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article imageAdani's coal mine could be trashed if a little bird triumphs

By Karen Graham     Mar 31, 2015 in Environment
Plans for the largest coal mine in Australia are being challenged in court this week, pitting India's Adani Group against one of Australia's many endangered species, the four-inch southern Black-throated Finch.
A wholly-owned subsidiary of India's Adani Group, Adani Mining's plans for the $16.5 million Carmichael coal mine north of the Galilee Basin in Central Queensland is being challenged by Coast and Country, an environmental group in the Land Court of Queensland on Tuesday.
If Adani's plan is approved, the coal mine would be expected to produce at least 50 to 60 million tons of coal each year from the Galilee Basin. The plans also include the building of an 189-kilometer rail line for transporting the coal to port facilities at the expanded Abbot Point coal terminal in Townsville, north of Bowen.
The Land Court heard that the plans would essentially wipe out the habitat of the world's "last significant population of the southern Black-throated finch," reported ABC “The environmental harm it will cause, or is at risk of causing, will be correspondingly great,” lawyer Saul Holt QC, for Coast and Country, told the court.
Opponents have argued all along the mine's economic benefits have been grossly overstated while the environmental costs could end up being a lot more significant than people realize. In reality, it is not just the habitat of the Black-throated Finch that will be destroyed by the six open-pit mines and five underground mines, but there are the wetlands of Doongmabulla Springs, just west of the mine site to consider. Holt told the court the wetlands "will dry up with the loss of exceptional ecological values."
A far greater issue is water usage. Based on an independent expert of the "Scientific Committee on Coal Seam gas and Large Mining Developments" it was estimated the mine will use over 12 billion liters of water in its operation every year. The answer to this was a statement by Minister Hunt, who said Adani is required to replace the water being used at the rate of 730 megaliters a year for five years. That figure only comes to six percent of the estimated usage.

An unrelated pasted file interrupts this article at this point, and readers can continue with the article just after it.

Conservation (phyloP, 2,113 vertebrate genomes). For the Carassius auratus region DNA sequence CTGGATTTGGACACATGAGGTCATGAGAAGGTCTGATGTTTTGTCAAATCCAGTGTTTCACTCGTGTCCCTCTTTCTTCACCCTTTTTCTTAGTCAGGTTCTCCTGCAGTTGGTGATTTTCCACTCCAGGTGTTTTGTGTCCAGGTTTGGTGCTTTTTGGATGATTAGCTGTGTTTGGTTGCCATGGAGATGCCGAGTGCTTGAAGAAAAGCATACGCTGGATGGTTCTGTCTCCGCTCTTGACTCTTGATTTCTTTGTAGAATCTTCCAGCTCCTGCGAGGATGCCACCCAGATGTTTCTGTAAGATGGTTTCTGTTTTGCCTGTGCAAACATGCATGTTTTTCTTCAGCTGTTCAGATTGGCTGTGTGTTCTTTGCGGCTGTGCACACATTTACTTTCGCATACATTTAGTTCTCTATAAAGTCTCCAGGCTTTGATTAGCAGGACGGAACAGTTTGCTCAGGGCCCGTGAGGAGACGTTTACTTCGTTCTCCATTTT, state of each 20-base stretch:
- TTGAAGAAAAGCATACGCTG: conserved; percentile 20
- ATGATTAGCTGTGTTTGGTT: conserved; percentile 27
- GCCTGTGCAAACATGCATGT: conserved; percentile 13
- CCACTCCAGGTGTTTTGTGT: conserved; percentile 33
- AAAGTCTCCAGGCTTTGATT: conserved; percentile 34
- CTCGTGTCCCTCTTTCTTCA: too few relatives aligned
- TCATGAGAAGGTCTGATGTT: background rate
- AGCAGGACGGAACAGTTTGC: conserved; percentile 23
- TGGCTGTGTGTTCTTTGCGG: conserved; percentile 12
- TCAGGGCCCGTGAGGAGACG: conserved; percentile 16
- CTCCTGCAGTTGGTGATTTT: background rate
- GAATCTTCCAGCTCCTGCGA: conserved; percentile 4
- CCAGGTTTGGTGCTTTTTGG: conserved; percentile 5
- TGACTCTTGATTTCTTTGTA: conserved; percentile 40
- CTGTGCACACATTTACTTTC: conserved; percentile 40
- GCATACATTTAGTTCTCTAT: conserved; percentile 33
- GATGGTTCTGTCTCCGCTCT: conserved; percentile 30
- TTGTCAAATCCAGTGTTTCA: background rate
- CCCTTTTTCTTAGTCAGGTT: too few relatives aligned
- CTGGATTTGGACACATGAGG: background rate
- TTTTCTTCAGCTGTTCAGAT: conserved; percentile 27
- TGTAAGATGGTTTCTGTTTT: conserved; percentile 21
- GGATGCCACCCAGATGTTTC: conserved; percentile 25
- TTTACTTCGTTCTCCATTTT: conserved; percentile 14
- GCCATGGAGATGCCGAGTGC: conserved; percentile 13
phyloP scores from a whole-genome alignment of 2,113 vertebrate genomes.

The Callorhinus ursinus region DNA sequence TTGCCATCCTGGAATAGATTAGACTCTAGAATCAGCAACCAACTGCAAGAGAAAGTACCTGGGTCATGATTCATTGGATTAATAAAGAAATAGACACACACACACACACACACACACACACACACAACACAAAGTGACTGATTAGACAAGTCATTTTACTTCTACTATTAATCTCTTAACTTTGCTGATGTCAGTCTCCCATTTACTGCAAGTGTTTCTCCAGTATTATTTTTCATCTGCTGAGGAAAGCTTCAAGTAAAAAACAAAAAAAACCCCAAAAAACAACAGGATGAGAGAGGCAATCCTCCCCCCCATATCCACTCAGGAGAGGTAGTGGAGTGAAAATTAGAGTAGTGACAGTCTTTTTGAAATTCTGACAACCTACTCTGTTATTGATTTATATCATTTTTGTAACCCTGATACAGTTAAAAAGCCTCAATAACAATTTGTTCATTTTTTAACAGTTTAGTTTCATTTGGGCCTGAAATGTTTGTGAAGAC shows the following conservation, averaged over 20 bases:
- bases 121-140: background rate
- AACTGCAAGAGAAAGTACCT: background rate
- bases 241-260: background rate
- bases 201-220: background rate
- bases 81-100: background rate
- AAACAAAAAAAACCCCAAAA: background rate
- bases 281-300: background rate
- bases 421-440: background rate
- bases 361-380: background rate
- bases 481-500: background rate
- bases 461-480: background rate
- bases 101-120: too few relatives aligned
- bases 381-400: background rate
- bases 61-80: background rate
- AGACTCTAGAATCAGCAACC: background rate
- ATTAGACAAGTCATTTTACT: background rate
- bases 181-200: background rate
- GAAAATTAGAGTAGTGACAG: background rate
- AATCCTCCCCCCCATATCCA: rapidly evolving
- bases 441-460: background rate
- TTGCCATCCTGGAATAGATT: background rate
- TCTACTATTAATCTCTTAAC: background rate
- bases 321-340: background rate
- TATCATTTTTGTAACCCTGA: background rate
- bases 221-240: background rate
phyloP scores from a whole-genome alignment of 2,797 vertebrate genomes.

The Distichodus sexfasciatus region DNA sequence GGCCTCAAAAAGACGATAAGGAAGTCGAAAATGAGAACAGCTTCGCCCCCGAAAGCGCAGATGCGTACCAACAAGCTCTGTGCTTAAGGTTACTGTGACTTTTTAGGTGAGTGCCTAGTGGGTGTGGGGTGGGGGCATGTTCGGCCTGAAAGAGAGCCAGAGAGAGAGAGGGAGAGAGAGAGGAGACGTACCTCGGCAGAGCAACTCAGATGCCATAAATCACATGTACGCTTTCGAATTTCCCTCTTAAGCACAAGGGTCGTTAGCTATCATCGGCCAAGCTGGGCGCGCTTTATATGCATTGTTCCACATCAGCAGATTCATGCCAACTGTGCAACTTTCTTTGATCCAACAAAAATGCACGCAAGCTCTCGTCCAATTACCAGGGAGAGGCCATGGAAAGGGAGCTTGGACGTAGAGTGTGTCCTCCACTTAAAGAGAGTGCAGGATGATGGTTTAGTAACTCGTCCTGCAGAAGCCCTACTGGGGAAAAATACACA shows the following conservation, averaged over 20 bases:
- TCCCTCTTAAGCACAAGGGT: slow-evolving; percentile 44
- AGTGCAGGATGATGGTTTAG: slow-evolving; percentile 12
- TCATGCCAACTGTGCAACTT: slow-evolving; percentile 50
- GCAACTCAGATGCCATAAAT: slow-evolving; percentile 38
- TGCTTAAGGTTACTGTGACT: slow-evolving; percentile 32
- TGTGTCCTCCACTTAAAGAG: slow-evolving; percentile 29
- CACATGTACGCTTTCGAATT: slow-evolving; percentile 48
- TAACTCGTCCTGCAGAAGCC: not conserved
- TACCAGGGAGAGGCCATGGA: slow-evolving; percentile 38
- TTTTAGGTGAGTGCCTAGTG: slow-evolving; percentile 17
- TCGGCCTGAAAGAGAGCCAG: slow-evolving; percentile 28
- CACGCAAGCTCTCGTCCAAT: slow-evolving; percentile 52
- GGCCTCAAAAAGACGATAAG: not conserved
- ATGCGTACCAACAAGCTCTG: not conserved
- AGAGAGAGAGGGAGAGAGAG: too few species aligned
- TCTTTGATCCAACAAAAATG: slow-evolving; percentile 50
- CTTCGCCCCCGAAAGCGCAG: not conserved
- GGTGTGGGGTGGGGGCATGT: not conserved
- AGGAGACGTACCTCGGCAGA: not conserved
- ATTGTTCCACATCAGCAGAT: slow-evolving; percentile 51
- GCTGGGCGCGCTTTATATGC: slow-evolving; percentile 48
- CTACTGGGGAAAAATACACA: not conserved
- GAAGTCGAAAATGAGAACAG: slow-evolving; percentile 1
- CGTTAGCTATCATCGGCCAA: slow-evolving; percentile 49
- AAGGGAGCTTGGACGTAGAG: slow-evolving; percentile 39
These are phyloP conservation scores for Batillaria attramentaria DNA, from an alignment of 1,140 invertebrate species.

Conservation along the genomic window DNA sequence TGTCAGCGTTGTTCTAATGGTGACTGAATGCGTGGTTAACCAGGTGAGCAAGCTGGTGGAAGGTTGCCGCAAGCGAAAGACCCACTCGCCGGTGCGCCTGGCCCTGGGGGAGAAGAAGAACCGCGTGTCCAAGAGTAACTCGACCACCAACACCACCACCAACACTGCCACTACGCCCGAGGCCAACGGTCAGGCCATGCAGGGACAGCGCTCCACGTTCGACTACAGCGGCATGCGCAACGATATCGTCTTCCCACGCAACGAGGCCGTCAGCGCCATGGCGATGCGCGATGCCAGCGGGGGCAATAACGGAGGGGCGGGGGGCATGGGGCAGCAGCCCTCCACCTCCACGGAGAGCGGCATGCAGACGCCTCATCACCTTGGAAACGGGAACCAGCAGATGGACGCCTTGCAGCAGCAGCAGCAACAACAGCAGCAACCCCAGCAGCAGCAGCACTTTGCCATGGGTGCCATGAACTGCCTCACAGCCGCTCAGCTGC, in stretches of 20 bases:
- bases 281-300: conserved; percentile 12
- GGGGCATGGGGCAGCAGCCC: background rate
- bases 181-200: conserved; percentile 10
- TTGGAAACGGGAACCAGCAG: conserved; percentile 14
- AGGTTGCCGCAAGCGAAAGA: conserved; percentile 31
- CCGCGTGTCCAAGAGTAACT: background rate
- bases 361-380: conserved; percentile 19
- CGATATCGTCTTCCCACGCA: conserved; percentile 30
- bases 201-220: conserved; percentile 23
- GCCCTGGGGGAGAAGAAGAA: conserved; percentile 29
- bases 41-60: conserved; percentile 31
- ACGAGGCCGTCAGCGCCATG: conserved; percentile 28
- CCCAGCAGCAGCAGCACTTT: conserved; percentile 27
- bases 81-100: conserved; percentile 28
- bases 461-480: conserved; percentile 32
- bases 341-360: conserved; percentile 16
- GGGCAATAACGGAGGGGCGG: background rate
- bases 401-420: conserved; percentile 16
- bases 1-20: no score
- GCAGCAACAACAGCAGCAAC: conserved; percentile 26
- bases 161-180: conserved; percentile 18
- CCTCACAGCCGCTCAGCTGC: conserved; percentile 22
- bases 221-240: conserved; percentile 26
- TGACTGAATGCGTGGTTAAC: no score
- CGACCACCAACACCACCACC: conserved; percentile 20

Further studies showed that over the expected 60-year life of the mine, it would produce 200 million tons of carbon dioxide. This figure includes emissions from the mining process and transportation to a port facility. Needless to say, environmentalist, agricultural groups, and independent researchers are very concerned,
The southern Black-throated Finch
There are two species of the Black-throated finch, the southern (BTFS), Poephila cincta cincta, and the northern subspecies, Poephila cincta atropygialis. Only the southern Black-throated finch is considered endangered. It can be distinguished from the northern members of the family by its white rump.
The latest data on the BTFS show that since the 1980s, its range has declined by at least 80 percent. Its range once extended from the town of Inverell NSW, and through eastern Queensland to Cairns in the north. Today, it is now extinct south of the Burdekin River. The population of the BTFS is now estimated to be at less than 10,000 total.
More about Australian coal mine, Adani Group, blackthroated finch, Global warming, Endangered species
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